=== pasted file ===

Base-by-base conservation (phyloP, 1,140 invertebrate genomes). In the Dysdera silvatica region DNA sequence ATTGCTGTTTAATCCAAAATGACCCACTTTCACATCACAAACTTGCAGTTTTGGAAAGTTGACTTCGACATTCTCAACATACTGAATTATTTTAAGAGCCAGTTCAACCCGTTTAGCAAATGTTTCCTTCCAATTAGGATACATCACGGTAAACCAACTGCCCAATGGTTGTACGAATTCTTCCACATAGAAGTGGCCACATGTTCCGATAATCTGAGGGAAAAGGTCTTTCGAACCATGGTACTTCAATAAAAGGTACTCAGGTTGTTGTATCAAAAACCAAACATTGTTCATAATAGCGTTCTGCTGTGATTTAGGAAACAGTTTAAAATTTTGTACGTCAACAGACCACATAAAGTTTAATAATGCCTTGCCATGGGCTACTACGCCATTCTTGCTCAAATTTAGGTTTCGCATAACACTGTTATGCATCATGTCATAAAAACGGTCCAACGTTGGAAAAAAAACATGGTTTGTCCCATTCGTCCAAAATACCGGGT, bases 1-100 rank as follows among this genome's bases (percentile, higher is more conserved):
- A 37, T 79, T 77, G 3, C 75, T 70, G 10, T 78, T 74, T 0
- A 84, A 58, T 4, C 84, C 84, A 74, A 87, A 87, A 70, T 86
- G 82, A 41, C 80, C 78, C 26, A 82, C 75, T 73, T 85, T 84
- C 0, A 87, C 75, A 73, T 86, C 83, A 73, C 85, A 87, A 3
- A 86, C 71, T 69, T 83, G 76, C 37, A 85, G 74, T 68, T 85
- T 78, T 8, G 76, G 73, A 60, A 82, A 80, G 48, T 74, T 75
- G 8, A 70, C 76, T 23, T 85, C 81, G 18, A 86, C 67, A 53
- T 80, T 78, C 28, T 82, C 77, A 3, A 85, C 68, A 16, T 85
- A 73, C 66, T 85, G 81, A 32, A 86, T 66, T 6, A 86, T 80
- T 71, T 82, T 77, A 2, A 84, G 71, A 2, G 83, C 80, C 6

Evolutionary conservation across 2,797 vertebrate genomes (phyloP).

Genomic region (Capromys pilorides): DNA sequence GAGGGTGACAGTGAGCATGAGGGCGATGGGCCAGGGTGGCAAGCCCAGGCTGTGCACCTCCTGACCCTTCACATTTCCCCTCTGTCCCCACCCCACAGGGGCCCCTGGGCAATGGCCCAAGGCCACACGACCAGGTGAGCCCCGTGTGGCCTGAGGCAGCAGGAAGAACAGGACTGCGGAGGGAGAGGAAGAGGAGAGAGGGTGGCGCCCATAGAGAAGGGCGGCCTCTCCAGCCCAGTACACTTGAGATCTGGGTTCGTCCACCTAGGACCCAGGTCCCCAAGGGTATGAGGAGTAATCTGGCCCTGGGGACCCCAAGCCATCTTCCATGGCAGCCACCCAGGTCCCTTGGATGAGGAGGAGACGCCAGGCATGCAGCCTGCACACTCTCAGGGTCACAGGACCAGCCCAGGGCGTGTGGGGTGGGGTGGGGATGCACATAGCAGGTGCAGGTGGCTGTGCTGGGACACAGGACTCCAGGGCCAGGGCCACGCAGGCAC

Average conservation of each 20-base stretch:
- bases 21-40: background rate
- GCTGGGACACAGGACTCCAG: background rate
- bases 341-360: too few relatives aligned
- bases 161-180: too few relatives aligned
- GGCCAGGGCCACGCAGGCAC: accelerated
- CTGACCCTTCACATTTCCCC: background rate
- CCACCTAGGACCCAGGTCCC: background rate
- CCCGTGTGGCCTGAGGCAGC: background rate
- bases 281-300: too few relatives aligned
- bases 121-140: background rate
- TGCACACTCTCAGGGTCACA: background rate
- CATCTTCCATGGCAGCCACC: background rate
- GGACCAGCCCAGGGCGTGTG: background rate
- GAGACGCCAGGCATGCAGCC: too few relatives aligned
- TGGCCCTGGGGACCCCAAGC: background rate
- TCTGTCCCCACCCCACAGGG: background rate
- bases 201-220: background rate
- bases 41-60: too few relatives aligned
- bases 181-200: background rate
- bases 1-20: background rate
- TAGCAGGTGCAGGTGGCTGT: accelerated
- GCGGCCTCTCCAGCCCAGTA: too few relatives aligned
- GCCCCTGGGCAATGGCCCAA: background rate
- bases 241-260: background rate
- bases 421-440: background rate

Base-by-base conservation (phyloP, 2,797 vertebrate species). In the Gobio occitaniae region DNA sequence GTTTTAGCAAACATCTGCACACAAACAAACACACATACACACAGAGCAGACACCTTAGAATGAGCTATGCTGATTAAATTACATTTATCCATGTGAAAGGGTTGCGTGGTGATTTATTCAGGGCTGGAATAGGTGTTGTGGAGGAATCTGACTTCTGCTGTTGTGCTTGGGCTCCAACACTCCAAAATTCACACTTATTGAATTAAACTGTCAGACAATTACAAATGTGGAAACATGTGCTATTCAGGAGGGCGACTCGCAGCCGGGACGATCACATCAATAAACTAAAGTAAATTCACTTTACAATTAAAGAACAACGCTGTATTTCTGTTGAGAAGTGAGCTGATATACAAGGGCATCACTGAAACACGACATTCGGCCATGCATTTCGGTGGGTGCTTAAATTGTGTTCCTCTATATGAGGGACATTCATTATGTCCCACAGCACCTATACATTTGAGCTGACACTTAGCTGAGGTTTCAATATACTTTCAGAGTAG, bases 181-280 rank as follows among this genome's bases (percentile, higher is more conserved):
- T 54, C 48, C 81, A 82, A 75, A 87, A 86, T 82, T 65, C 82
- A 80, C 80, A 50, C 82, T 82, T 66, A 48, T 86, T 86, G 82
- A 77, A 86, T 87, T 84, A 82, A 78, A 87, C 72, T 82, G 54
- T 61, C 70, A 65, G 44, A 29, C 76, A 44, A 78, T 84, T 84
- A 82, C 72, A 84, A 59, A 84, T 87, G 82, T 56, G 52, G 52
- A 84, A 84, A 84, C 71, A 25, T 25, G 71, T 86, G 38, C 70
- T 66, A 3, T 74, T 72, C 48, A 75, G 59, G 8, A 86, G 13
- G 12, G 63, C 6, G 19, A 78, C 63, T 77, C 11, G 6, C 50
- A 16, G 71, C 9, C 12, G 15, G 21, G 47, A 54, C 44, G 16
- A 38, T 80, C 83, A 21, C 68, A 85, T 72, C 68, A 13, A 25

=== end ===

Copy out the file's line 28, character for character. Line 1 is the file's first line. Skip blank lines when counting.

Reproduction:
- GAGACGCCAGGCATGCAGCC: too few relatives aligned